Houston Astros manager Dusty Baker put himself in elite company on Tuesday night when he won his 2,000th game as a Major League manager. If he was not already a lock to get into the National Baseball Hall of Fame, Baker will surely get in after reaching this incredible milestone. At 72 years old, Dusty Baker became just the 12th MLB manager to reach 2,000 wins, and the first black manager to ever join the 2,000 win club. Of the 11 previous managers who reached 2,000 career wins, 10 of them have already been inducted into the National Baseball Hall of Fame. The only one who has not yet been inducted, Bruce Bochy, has not yet been eligible for induction. It is safe to say that Baker has most likely earned himself a spot in the National Baseball Hall of Fame.
Dusty Baker started his MLB career as an outfielder for the Braves in 1968. Although he started his career in Atlanta, most of Baker’s accomplishments in his playing career came in Los Angeles with the Dodgers. Baker made two National League All-Star teams in 1981 and 1982. While Baker was with the Dodgers, they won the National League pennant in 1977, 1978, and 1981. In their 1977 NL Championship, Baker was awarded the first-ever National League Championship Series Most Valuable Player award. In the 1981 season, Baker ended up winning his only World Series as a player, in 1981 with the Dodgers. Many people also believe that Baker took part in the first-ever high five during his playing career. ESPN even made a 30 for 30 documentary called The High Five, which claims that Baker executed the first-ever high five.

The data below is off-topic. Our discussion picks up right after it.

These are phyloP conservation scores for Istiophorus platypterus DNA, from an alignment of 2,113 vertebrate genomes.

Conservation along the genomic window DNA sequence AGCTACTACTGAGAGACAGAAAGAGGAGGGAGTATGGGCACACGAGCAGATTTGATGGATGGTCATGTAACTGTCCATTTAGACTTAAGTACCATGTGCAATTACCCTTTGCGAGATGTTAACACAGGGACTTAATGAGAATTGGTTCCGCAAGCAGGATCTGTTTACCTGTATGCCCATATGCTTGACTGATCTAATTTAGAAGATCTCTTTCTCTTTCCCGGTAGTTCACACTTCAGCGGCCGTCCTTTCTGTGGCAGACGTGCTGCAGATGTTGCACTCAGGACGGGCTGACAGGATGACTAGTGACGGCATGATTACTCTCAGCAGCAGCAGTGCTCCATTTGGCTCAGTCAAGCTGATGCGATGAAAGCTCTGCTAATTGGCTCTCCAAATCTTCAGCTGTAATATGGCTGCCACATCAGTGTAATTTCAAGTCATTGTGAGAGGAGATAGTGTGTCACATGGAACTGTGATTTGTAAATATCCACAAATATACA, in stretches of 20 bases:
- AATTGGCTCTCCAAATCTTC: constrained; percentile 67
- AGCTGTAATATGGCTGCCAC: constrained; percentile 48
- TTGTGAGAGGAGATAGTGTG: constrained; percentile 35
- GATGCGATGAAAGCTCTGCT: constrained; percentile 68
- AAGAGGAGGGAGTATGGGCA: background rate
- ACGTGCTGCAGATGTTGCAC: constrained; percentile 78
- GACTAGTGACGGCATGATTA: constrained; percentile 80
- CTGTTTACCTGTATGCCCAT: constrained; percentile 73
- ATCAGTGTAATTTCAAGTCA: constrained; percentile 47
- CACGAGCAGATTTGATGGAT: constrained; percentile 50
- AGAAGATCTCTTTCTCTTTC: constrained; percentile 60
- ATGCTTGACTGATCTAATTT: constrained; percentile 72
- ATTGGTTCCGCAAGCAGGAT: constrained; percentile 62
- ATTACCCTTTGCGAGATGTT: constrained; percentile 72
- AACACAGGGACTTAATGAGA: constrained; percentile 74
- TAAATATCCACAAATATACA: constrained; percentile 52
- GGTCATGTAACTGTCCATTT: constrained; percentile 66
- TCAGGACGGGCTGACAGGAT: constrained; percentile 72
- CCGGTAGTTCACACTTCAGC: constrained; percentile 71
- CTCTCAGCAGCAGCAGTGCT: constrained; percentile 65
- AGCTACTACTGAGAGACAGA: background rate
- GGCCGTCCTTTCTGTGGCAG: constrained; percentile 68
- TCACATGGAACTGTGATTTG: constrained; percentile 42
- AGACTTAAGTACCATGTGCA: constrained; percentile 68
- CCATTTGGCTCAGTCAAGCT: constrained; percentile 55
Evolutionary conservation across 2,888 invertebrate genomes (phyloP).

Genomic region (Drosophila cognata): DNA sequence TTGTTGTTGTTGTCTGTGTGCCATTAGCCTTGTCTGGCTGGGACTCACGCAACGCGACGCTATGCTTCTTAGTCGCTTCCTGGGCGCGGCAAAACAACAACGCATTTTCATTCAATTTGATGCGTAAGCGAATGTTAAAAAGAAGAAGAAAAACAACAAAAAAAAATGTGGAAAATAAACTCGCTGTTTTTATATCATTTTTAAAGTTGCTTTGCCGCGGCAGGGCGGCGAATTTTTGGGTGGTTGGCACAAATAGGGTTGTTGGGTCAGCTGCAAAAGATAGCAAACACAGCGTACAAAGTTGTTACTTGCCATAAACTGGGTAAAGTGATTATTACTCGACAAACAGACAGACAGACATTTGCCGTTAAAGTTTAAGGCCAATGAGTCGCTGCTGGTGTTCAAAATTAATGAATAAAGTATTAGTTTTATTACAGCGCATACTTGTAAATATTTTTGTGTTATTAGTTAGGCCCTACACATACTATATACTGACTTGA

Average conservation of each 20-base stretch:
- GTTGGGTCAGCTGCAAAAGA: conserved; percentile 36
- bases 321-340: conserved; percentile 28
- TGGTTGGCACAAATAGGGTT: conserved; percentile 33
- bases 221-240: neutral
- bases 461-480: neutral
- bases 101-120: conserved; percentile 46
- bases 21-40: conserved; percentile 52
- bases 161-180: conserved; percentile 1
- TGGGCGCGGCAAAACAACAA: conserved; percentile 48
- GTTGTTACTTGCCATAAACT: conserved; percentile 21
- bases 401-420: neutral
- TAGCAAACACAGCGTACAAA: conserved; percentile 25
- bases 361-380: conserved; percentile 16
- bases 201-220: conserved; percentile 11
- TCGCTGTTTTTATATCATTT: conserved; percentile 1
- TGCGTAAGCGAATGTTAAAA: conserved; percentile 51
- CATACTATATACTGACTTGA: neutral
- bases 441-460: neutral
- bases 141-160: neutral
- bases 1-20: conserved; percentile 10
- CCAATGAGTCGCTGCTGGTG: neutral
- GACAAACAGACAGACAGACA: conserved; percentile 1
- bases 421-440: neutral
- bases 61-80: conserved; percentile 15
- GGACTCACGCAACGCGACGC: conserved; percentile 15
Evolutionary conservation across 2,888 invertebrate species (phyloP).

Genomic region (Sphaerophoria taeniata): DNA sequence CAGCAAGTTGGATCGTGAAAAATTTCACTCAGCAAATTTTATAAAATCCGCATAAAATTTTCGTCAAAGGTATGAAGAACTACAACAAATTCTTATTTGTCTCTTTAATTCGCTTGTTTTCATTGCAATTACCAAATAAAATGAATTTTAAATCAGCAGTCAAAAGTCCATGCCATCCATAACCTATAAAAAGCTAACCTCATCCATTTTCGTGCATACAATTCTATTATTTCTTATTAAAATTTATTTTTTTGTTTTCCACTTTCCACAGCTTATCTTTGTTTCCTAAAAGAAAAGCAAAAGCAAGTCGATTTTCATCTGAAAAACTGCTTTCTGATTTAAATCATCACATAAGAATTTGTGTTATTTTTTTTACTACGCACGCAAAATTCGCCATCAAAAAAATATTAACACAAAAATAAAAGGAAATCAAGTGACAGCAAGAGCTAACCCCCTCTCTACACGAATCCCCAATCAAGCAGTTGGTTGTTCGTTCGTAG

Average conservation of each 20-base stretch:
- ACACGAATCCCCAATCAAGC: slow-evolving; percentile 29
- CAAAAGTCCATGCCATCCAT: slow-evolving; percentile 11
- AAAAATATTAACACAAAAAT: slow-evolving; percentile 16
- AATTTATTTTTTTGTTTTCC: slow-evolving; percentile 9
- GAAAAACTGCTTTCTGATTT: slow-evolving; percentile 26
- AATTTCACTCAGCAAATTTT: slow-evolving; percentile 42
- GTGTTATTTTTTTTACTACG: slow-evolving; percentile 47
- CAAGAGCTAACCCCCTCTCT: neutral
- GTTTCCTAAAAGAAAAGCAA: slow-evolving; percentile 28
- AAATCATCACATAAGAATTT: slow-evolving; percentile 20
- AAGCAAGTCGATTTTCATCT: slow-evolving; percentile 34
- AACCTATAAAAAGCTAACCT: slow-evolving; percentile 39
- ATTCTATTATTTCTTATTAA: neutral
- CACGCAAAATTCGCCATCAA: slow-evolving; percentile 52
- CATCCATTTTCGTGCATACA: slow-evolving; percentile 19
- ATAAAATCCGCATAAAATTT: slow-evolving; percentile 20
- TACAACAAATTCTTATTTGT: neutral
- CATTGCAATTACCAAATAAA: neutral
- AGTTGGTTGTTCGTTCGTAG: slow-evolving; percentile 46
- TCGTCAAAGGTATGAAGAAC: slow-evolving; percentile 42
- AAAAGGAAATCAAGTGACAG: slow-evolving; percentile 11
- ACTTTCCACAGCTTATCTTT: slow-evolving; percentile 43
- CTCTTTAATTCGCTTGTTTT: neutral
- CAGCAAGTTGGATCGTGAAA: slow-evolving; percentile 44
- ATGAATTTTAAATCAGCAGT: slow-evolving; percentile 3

I’m not quite sure how Dusty Baker could have ever expected his managerial career to live up to his playing career, especially after inventing the high five, but he found a way to become one of the best managers in baseball history. Bakers started his MLB coaching career as a first base coach for the San Francisco Giants in 1988. He then spent the next four years as the Giants hitting coach. In 1993, Baker was hired as the manager for the Giants. In his first season managing the Giants, which also happened to be the first year that Barry Bonds joined the Giants, Baker won the NL Manager of the Year award. In just his first season, Baker was able to lead his team to a 103-59 record, but even that impressive record was not enough for a playoff berth. Because of the Giants not making the playoffs that year, despite having the second-best record in baseball, a Wild Card game was instituted in both leagues the following year. Baker had made a significant impact on baseball already. Baker was the manager for the Giants for ten seasons, winning the division twice and winning the National League one time. Baker then went to Chicago in 2003, where he would manage the Cubs for four years. With the Cubs, Baker won the NL Central once. After his time in Chicago, Dusty went to Cincinnati to manage the Reds, where he won the NL Central twice in six years. After Cincinnati, Baker went on to manage the Washington Nationals for two years, where he would win the NL East in both years. After a short retirement, Baker was hired on as the Houston Astros manager in 2020 and won the American League in just his second year with the Astros. Baker is the only manager in MLB history to lead five different teams to division titles. Dusty Baker has had quite an impressive managerial career in the MLB. His accomplishment of reaching 2,000 wins may have just punched his ticket into the Hall of Fame.